WFHS crossing guard

Crossing guard Calvin Carney, who began as a guard in 2013, said traffic is usually heavy on Burgess Avenue in front of Walker Freshman High School in the morning.

As new residential developments continue to spring up in Livingston Parish, questions arise as to how local governments can control the growth.

If at all.

During those conversations, it's been brought to the public's attention that the parish has several ordinances on the books to 'protect the health, safety, and welfare' of the parish's citizens. Those ordinances deal with required building, and sanitation codes, but also include a traffic impact study, as well as a drainage impact study.

As long as a developer or builder does not request a variance on the first piece, and passes both impact studies, there is very little legislative action the parish council has to stop a subdivision from being built.

Chapter 125 of the parish's code of ordinance deals with subdivisions. Section 20 outlines the 'traffic impact study' required for any particular subdivision.

Any development which is considered a 'subdivision' must participate in the traffic impact study. However, each development will require an individual study based on a tiered system, which is measured by 'number of trips during peak hours.'

The only exception to this rule is when a traffic impact study must be submitted to the Department of Transportation and Development for review, usually when a new subdivision is intended on or near a state highway.

Required for all traffic impact studies are the following:

  1. The study must be completed and submitted with the preliminary plat or Stage 3 submittal
  2. All analysis must be performed by a state-registered professional civil engineer with experience in performing similar-type studies.
  3. Prior to beginning a comprehensive traffic impact study (Threshold 3), the engineer will meet with the review engineer and the Planning Director to develop the exact scope of the study and determine the actual area to be studied and methods used.

As mentioned by members of the parish council, rarely - if ever - do they see a traffic impact study with the preliminary plat. As was discovered, publicly, during the Premier Concrete issue, the parish administration "typically" handles issues with individual projects once it has passed the planning commission and the parish council.

Most traffic impact studies come during the aforementioned third phase of correspondence between the developer and the parish.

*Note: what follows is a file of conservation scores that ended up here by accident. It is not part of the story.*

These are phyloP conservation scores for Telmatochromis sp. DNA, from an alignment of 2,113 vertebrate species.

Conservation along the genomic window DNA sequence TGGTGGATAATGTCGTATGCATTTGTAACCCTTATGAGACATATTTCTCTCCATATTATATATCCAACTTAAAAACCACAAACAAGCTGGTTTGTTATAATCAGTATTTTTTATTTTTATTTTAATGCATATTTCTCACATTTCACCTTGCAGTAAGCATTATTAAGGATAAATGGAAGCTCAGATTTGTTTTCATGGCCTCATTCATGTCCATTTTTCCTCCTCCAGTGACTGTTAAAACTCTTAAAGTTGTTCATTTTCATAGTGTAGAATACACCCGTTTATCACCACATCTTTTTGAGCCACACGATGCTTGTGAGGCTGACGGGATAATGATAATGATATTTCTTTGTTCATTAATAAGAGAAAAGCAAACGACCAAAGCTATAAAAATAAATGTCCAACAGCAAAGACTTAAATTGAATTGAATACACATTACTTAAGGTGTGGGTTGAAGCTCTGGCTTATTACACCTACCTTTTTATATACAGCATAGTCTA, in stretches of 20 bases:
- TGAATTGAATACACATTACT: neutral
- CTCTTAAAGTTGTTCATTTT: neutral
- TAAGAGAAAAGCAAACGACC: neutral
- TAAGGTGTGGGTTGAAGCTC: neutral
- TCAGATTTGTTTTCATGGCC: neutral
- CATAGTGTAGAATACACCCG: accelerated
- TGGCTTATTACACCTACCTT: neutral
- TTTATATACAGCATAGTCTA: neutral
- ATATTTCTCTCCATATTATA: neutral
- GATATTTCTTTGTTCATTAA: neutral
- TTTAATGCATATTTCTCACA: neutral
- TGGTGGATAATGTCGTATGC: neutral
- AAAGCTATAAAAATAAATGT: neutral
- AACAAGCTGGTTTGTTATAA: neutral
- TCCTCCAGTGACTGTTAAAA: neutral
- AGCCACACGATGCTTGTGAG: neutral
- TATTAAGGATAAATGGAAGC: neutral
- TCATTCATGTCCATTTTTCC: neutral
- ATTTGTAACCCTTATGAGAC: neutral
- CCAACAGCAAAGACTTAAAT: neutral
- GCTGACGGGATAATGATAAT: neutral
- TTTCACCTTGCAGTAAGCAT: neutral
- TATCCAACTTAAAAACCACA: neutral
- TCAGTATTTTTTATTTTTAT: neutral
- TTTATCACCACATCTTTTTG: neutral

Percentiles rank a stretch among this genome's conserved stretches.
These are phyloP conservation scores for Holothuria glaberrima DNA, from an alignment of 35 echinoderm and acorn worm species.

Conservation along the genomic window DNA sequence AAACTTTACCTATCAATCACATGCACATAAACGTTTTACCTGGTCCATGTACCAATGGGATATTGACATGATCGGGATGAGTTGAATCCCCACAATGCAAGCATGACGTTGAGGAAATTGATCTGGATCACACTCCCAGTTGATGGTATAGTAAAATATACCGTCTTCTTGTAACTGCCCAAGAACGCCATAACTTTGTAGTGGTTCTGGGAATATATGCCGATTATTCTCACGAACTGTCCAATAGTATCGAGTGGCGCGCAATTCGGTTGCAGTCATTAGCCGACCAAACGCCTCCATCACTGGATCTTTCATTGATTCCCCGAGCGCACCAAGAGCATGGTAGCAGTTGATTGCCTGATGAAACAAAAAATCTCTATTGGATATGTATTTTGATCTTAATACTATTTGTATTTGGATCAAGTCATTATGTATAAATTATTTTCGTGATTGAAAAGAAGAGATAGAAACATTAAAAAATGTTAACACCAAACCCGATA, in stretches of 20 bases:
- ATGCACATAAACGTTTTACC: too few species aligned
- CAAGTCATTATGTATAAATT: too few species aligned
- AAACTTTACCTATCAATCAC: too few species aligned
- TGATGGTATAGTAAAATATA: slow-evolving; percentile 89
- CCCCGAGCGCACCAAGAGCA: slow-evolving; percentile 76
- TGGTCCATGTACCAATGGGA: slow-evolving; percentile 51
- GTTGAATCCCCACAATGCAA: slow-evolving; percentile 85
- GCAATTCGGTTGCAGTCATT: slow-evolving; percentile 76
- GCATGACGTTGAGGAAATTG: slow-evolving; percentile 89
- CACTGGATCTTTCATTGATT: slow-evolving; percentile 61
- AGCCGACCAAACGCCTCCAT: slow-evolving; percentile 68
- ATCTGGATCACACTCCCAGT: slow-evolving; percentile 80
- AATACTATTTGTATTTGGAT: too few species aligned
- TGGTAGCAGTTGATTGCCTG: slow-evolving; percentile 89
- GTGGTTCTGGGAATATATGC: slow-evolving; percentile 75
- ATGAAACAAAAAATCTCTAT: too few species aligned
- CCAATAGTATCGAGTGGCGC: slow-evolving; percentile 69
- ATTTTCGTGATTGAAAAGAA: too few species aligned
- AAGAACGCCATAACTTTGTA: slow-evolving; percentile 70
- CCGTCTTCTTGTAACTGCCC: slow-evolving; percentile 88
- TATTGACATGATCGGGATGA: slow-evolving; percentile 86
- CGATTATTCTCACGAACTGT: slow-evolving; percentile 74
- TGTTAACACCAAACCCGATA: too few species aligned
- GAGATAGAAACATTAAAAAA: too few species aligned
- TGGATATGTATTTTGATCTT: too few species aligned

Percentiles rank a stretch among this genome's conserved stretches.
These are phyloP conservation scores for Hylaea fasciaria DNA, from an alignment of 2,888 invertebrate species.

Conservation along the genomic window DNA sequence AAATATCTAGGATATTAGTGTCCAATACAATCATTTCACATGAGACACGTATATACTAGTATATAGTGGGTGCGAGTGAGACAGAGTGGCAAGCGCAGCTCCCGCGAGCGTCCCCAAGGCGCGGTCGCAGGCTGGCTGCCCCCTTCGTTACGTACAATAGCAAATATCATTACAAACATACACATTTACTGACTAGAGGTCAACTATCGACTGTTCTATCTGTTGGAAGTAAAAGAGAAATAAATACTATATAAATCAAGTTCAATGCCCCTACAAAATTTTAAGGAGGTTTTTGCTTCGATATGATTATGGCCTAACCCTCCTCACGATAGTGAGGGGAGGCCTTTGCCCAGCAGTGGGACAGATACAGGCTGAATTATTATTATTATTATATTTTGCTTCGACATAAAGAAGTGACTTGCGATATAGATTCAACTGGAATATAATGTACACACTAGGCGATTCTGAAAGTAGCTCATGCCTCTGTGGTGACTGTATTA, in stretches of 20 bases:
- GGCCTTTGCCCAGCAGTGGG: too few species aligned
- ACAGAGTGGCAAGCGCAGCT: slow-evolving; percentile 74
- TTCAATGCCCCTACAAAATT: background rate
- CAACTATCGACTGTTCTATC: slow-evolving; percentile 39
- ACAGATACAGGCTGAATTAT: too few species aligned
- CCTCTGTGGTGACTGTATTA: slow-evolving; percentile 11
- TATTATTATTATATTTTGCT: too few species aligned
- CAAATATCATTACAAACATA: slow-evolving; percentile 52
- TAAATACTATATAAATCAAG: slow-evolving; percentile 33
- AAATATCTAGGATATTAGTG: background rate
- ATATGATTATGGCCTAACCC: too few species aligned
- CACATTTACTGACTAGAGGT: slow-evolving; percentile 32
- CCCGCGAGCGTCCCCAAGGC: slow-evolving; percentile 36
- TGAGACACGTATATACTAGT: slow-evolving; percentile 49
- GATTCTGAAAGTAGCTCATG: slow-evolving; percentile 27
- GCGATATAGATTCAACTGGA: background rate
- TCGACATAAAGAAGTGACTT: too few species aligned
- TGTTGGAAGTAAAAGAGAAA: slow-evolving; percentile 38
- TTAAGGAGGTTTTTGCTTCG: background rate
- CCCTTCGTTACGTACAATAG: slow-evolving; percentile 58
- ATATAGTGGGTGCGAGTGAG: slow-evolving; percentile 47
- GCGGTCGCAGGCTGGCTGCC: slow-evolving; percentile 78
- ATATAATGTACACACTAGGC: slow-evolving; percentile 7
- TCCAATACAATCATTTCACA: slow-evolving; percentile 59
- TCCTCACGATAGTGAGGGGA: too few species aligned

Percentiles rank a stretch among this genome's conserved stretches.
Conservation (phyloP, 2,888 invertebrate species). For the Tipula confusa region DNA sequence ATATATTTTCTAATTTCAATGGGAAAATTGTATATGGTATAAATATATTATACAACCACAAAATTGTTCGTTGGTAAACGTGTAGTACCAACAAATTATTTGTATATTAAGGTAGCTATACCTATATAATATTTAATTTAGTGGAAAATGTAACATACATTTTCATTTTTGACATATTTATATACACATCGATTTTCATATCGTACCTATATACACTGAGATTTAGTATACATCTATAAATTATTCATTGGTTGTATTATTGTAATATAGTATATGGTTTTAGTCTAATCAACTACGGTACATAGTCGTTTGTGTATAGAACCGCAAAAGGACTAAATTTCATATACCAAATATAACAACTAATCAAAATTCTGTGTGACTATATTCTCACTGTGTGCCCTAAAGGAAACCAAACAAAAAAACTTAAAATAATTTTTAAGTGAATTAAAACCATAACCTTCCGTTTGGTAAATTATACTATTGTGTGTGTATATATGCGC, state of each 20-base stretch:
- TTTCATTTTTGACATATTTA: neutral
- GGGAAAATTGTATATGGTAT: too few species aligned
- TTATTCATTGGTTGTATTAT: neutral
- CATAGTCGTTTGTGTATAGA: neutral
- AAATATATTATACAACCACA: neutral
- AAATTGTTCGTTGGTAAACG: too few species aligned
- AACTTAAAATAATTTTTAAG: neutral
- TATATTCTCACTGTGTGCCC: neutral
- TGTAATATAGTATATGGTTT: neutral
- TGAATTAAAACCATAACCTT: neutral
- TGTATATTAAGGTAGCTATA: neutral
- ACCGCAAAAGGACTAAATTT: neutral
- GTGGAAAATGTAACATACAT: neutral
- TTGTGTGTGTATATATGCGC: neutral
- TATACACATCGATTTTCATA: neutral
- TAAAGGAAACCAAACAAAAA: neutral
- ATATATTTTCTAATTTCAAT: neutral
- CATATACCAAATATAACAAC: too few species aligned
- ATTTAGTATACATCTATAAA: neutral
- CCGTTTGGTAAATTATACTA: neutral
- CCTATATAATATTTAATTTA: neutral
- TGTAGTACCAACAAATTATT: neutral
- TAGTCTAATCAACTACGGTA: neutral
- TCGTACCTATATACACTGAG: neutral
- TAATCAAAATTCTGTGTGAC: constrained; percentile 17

The council can, however, request that the results of both the traffic impact study as well as the drainage study be brought back before the council before final approval.

There are four thresholds that will affect which level of traffic study will be applied to an individual subdivision. According to the ordinance, the number of trips are determined from data and study of a similar subdivision, or a "trip generation manual" which is created by the Institute of Transportation Engineers and generates comprehensive data relative to land-use codes and their percentage traffic flow during certain times of day.

However, the raw numbers attached to those percentages are not given by the manual. Civil engineers have to draw data from the average number of vehicles per household.

For subdivisions of less than 40 trips per day, the following applies:

  • The proposed trip generation and distribution
  • Source of information (trip generation manual), or a comparison to an equivalent site in the Parish with known trip data
  • Sight distance evaluation.

For subdivisions which would produce 40 to 75 trips a day, the following applies:

  • (Requirements for a subdivision with 40 trips or less) AND
  • Analysis of the access/egress of development in relation to level-of-service of the adjacent roadway system.

For any subdivision that would have between 75 and 400 trips a day, the following applies:

  • (Requirements for a subdivision with 41-75 trips) AND
  • Recommendations for any roadway and/or intersection improvements to maintain or improve the existing level of service
  • Provide vehicle accident data in proximity to site (if available)
  • Analysis of the roadway capacity (existing and/or proposed) on all roadway links abutting the proposed development site and identify necessary roadway and/or intersection improvements to maintain the existing level-of-service
  • An analysis of the nearest major intersection (typically signalized) in each direction from the major site driveway.

For any subdivision with 401 trips or more per day, the following applies:

  • (Requirements for any subdivisions of smaller trip value) AND
  • The new traffic generated for the proposed development would be distributed onto the existing transportation network within an area defined by the engineer review agency. Analysis of each roadway link and intersection link within this area for both existing and proposed conditions
  • Identification of any deficiencies determined by this analysis and resolve such deficiencies.

The Foxglove subdivision, a 300+ home D.R. Horton development off of Duff Road north of Walker, pushed the traffic impact study to require a light be installed at Burgess Avenue and Duff Road between the 67th and 68th home. Parish Councilman Tracy Girlinghouse pushed a cooperative endeavor agreement between the developer, the parish, and the city of Walker stating that no occupancy permits would be issued for the 68th home or further until D.R. Horton constructed the required intersection light and turning lanes.

However, road width is not a common factor in the traffic impact study. Many roads are 18 feet wide, Chad Bacas with Forte & Tablada told the council in November, and that has not affected a traffic impact study yet.

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